Violence aside, the movie does provide some food for thought for teen viewers. As Vers slowly recovers her human memories, she has to fight to reclaim her true identity as Carol Danvers. And she also faces a significant moral dilemma as she tries to figure out whose side she is on in the long running intergalactic war. Hopefully, teen moviegoers will decide that real power comes from taking a stand on the right side and not just from firing photon blasts at one’s enemies.Directed by Anna Boden, Ryan Fleck. Starring Brie Larson, Samuel L. Jackson, Ben Mendelsohn. Running time: 124 minutes. Theatrical release March 8, 2019. Updated June 13, 2019
Watch the trailer for Captain Marvel
Rating & Content Info
Why is Captain Marvel rated PG-13? Captain Marvel is rated PG-13 by the MPAA for sequences of sci-fi violence and action, and brief suggestive language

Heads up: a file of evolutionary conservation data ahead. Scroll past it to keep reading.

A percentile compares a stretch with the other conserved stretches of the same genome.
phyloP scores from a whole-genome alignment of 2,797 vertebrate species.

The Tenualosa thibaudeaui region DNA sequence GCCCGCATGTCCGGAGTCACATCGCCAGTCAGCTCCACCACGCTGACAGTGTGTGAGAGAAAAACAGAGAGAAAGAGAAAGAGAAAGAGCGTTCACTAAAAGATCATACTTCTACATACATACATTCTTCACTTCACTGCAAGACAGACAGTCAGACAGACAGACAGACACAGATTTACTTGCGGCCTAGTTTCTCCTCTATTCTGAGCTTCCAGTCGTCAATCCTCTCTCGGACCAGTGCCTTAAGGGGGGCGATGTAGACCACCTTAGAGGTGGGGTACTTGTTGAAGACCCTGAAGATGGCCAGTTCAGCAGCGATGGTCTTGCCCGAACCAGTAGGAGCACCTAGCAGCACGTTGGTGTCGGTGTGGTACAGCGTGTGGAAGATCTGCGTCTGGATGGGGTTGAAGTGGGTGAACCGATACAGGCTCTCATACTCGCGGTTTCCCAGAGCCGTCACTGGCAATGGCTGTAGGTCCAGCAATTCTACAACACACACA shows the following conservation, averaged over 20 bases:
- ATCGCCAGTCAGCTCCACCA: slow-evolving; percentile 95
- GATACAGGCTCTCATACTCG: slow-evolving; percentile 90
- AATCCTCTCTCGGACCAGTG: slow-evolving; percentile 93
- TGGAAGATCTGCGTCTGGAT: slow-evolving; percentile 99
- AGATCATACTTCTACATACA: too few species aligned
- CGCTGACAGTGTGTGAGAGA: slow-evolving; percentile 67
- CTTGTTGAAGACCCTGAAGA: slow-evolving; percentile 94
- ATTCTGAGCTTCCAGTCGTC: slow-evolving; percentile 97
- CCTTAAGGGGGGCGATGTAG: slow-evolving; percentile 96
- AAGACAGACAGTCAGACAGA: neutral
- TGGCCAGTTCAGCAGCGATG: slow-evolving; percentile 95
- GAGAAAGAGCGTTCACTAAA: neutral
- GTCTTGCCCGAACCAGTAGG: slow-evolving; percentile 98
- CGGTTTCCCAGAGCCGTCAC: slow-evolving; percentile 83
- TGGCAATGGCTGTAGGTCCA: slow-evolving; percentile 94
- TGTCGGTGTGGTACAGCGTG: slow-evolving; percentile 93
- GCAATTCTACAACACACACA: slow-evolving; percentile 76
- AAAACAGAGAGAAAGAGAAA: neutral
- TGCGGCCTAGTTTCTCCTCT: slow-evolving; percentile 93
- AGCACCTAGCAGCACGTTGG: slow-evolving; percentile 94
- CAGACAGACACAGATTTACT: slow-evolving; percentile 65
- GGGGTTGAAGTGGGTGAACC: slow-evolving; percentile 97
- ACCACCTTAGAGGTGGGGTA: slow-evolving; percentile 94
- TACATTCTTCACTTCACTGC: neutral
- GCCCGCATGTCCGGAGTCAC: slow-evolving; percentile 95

Violence: This movie contains non-stop science fiction violence. There are numerous fights involving punching, kicking, throwing, and martial arts maneuvers. Some of these fights occur in spaceships, but several occur on earth, including an extended scene on a city train. Major injuries are not seen, but some blood (red or blue) is shown. A character receives an injury to his eye, which he subsequently loses and covers with a patch. There are gun battles and many people are shot, although blood is rarely shown. We see aerial dogfights and battles in space. Cars, planes, and spaceships crash and sometimes explode. A woman deliberately shoots at a plane’s engine, which explodes. Flashback memories show a child crashing a go-kart due to reckless driving. Another memory shows a woman being bullied by male colleagues. A woman repeatedly fires photon blasts from her hands, killing numerous aliens. On one occasion, she blasts through the bulkhead of a ship; aliens on the ship are sucked into space. A woman is shocked by electricity. A character throws an alien out of an escape pod. We see a morgue where a doctor is conducting an autopsy on an alien whose torso has been cut open. A woman is restrained by an energy field – she frees herself and sends an energy blast against her captors. A person uses photon blasts to blow up a jukebox and to blow a hole through a door. An animal extrudes tentacles which harm aliens. An alien is shot in front of his child. A woman falls from a spaceship. A character punches her way through a spaceship, destroying it.